Probably only one more article to go this season; we are headed to Bryce and Zion Canyons in Utah soon. I haven’t yet researched what special birds we might see on that trip, but I will for sure let you know what I find when I write the last article of 2016.  I’m hoping for a Clark’s Nutcracker.  In the meantime, please let me know what you see or hear in Munds Park (birds only, please!) while I’m gone!

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Our Busy Nuthatches


Pygmy Nuthatch

One of my most favorite bird species in Munds Park is the Pygmy Nuthatch. I think I like them so much because they are so unafraid, and bold, and gregarious.  And they come in groups – never one at a time.  You hear them and then you see them, coming within a few feet of you to your sunflower seed feeder or birdbath.

Pygmy Nuthatches are considered small song birds, but what they sound like is a series of chirps, mostly on a single pitch – not melodious at all, but certainly getting your attention when a group of them arrives. They mostly flit from branch to branch looking for insects such as caterpillars, moths, and spiders, and for conifer seeds.  They readily will take sunflower seeds and chopped nuts from your feeders.

Pygmy Nuthatches are very communal, roosting together in the cavities of trees in cold weather and also providing nesting help to others of their species. We have Pygmy Nuthatches at our feeders daily, but I always wonder where their nests are and how they are raising their young.  The nest is most likely tucked away somewhere in a tree cavity or crevice 15 feet up and out of our sight.

The other nuthatch species we have here regularly is the White-Breasted Nuthatch. It is much larger than the Pygmy, relatively speaking, is solitary unless it has young around, and spends more time climbing up and down trees than the Pygmies.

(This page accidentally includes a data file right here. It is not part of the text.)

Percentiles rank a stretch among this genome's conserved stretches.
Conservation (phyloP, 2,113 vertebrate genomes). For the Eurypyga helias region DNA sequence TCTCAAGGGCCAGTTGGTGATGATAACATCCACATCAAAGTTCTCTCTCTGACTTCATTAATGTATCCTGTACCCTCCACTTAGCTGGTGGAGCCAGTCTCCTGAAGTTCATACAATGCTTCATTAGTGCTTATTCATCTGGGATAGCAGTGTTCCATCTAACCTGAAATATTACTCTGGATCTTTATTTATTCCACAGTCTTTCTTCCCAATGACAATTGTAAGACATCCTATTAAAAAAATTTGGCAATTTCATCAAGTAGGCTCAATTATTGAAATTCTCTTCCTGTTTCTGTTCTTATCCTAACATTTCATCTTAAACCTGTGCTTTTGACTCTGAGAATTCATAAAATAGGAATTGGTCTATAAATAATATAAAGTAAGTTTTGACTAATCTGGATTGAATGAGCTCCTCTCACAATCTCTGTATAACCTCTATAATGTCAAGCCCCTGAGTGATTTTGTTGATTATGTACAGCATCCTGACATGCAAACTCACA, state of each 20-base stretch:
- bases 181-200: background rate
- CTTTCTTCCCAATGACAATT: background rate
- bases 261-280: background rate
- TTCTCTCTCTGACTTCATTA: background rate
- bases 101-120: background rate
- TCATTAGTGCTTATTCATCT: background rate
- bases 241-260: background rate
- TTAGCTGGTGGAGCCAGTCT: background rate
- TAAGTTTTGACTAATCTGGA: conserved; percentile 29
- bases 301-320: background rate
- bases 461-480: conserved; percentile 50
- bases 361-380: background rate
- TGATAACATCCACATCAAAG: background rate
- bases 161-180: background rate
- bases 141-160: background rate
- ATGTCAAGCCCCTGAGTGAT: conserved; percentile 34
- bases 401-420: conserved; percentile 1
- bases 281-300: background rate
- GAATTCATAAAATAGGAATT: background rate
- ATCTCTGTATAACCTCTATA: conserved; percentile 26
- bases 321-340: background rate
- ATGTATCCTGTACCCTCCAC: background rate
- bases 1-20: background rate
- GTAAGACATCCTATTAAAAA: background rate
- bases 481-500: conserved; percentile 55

The third species that comes through Munds Park is the Red-Breasted Nuthatch. I have seen it only during a couple of seasons, towards the beginning of fall, and it was mingling in with the Pygmy Nuthatches.  It has a distinct black eye stripe, and of course a red breast.  If any of you readers spot one, I sure would like to know.

Nuthatch predators include squirrels, owls, and woodpeckers. And according to Wikipedia, there are over 20 nuthatch species across the world, including in India, China, Thailand, Burma, Turkey, Russia, the Bahamas, Mexico, England, and Wales.

Finally, two sightings are worthwhile noting these past two weeks: a Zone-Tailed Hawk soaring above the front nine of Pinewood Country Club, and a single White-Faced Ibis at the pond off of Hole #10.  You gotta’ love golfing when you can catch an unusual bird or two at the same time!

 

May 26, 2015

Nesting and Babies


Steller's Jay feeding on Junco chick courtesy of Gordon Karre

Steller’s Jay feeding on Junco chick courtesy of Gordon Karre